5 Pieces of Debugging Advice

In Technical Brief by Chris Strahorn

One area that I feel a lot of junior developers can improve a lot in is debugging. When something goes wrong it’s hard to know exactly how to fix it. Hopefully this advice can lead you to an answer faster.

1. Relax and Do Some Research

When you first find a bug or a bug has been given to you, it might be the case that you’re under pressure either internally or externally to fix it. Panicing will not help the situation so try to remain calm. Remember that, whatever is happening, you can change it. It’s only a matter of how much it will cost. Right now you might think the cost is high, but you really don’t know until after you’ve done your research. Try to narrow down where you think the error might be. If you have an error message try searching google for the exact message, usually there will be several stack overflow posts. This part is usually the most unpredictable but once you find out if it’s in your code, a library you’re using, or the underlying framework, you can get more of an estimate of how long it’s going to take and what you need to do to fix it.

2. Run, Don’t Walk

When I was studying computer science in college, I’m not sure what class it was but I distinctly remember a professor telling me about for loops versus recursion. He told me to run, not walk. What he meant was to use recursion to divide the task in half instead of using a for loop. You can also apply this approach to debugging. For example, you know there is some troublesome element in an html file. Instead of commenting out each element one by one, try commenting out half of the elements. Find which half the problem is, then subdivide again. This will go much faster, especially on large problems.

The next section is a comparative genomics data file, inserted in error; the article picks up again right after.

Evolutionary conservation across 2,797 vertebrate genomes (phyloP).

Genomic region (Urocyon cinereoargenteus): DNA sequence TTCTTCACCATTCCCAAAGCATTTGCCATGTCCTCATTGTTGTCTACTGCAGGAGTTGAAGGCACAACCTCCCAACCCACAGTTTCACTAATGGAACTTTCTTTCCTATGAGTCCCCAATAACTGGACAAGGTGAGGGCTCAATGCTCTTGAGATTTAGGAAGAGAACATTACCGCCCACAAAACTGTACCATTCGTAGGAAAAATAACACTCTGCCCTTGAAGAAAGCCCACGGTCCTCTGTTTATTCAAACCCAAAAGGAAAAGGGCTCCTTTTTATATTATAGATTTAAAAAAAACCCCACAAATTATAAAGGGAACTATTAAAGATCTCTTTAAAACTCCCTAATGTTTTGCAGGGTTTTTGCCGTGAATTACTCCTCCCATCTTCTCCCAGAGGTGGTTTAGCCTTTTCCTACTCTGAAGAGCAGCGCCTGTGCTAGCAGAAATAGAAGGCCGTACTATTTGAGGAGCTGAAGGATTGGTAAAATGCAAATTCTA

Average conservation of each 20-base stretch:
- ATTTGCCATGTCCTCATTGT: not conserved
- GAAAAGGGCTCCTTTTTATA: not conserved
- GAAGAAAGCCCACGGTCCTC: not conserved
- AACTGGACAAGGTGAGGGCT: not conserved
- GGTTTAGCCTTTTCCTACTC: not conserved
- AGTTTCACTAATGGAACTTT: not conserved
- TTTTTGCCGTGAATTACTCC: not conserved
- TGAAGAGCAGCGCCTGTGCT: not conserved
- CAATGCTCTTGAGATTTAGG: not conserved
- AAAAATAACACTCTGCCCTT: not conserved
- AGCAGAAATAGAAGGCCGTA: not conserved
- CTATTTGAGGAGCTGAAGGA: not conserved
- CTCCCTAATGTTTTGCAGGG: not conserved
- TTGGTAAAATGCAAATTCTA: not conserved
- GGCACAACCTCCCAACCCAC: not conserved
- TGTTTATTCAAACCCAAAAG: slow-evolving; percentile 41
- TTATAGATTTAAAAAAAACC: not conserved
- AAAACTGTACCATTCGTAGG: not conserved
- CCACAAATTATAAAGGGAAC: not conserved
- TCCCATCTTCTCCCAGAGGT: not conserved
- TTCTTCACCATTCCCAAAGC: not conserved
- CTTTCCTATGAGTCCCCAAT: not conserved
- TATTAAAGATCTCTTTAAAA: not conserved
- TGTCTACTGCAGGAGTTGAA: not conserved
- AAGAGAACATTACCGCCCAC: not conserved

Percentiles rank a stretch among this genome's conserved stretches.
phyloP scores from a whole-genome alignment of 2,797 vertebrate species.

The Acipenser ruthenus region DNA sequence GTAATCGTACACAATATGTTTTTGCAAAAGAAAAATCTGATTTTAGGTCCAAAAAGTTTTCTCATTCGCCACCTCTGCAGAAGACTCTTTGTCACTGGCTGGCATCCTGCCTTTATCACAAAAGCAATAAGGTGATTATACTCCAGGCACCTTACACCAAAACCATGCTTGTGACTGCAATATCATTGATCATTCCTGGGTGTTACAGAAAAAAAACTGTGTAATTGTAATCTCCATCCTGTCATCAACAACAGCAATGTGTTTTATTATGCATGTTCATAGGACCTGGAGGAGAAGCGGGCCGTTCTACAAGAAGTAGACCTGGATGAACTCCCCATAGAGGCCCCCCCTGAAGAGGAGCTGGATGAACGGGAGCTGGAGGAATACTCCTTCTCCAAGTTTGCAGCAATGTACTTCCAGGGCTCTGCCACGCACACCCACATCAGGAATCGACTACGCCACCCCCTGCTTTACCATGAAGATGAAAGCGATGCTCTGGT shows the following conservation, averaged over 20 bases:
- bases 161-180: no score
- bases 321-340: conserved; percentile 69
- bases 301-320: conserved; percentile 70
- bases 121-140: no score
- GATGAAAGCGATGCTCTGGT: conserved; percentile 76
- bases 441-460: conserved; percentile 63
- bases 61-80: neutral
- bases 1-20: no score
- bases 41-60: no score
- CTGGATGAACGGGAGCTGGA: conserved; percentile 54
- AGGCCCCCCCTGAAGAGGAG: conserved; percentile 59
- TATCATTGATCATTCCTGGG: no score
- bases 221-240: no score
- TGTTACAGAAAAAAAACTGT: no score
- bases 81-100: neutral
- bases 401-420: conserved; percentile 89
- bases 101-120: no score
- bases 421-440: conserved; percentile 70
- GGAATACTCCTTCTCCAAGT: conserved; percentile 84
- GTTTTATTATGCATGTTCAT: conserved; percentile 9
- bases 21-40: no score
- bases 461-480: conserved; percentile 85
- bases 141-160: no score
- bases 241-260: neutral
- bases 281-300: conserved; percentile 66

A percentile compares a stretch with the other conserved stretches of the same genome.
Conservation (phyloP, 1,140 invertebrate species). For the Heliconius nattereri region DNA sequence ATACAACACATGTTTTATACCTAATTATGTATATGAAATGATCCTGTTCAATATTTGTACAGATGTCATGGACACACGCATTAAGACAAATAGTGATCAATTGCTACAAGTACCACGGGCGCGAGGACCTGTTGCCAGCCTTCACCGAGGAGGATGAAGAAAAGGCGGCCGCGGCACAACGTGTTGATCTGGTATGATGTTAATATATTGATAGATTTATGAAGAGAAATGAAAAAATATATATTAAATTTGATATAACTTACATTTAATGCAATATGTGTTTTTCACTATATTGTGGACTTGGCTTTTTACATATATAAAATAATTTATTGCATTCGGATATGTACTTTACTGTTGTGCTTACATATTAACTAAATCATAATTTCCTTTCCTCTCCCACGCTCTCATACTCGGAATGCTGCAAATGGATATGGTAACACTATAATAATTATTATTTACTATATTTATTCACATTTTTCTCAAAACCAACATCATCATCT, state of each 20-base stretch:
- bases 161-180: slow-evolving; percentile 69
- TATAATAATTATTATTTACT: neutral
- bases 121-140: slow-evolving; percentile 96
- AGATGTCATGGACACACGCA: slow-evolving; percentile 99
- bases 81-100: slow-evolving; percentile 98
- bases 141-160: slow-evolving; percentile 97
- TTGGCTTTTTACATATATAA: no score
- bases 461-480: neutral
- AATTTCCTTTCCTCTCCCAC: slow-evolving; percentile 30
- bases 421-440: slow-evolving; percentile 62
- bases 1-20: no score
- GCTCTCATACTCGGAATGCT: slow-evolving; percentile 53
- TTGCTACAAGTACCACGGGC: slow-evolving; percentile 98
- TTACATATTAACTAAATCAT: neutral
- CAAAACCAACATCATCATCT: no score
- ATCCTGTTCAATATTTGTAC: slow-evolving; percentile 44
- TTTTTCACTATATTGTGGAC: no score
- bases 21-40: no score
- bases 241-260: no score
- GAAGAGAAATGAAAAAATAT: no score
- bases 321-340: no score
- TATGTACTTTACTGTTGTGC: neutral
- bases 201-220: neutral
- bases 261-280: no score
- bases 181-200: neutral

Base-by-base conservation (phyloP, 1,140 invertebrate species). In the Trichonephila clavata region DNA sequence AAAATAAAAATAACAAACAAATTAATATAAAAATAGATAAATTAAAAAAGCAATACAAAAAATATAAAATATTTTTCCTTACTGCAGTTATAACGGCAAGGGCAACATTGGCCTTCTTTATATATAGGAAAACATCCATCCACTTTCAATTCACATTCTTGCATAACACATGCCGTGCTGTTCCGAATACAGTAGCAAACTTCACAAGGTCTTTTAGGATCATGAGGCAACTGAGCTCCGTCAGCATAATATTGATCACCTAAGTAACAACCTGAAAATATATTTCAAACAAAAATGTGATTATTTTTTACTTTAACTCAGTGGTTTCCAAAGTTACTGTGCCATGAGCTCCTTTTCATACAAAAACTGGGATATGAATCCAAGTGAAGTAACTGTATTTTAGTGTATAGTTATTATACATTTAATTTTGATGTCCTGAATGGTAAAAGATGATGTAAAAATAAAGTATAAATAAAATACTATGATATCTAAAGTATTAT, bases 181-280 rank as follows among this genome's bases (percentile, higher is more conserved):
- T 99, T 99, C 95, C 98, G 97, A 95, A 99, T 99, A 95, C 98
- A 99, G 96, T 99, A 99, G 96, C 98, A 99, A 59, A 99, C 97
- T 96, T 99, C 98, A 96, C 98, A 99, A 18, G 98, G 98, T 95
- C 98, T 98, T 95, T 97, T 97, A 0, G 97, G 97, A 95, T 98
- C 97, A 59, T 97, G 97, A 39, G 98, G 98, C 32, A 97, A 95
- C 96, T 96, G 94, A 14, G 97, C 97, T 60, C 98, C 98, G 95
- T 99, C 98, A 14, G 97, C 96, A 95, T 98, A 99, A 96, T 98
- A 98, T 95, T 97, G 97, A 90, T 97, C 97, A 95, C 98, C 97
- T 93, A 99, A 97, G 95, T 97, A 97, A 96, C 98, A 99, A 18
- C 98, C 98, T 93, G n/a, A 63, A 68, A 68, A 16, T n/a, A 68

3. Test Your Assumptions

Now that you’ve found out where the bug is try to read though the code with the bug. If it’s not obvious why it isn’t working, that’s ok. Try to think about your assumptions for each line. If it’s not working the way you expected, somewhere along the line one of your assumptions is wrong. One common way to test is to use breakpoints and to verify the values for everything are what you expect.

4. Discuss Your Plan of Attack

After you’ve discovered what’s wrong it might be a simple fix. If it’s not take some time to think about what the best solution is. If you’re not sure, talk with the rest of your team. There might be issues with your solution or it even might be out of scope for the timeframe you’re working with.

5. Refactor Along the Way

Hopefully the team or company you’re in has some generally understood best practices or even some coding style guidelines. If, along your journey, you see something that doesn’t conform to the general style of what you’re working with, take 5 minutes to refactor. It will help you understand the code a bit better. It will also help everyone after you, because it is now in the same style as the rest of the code base.

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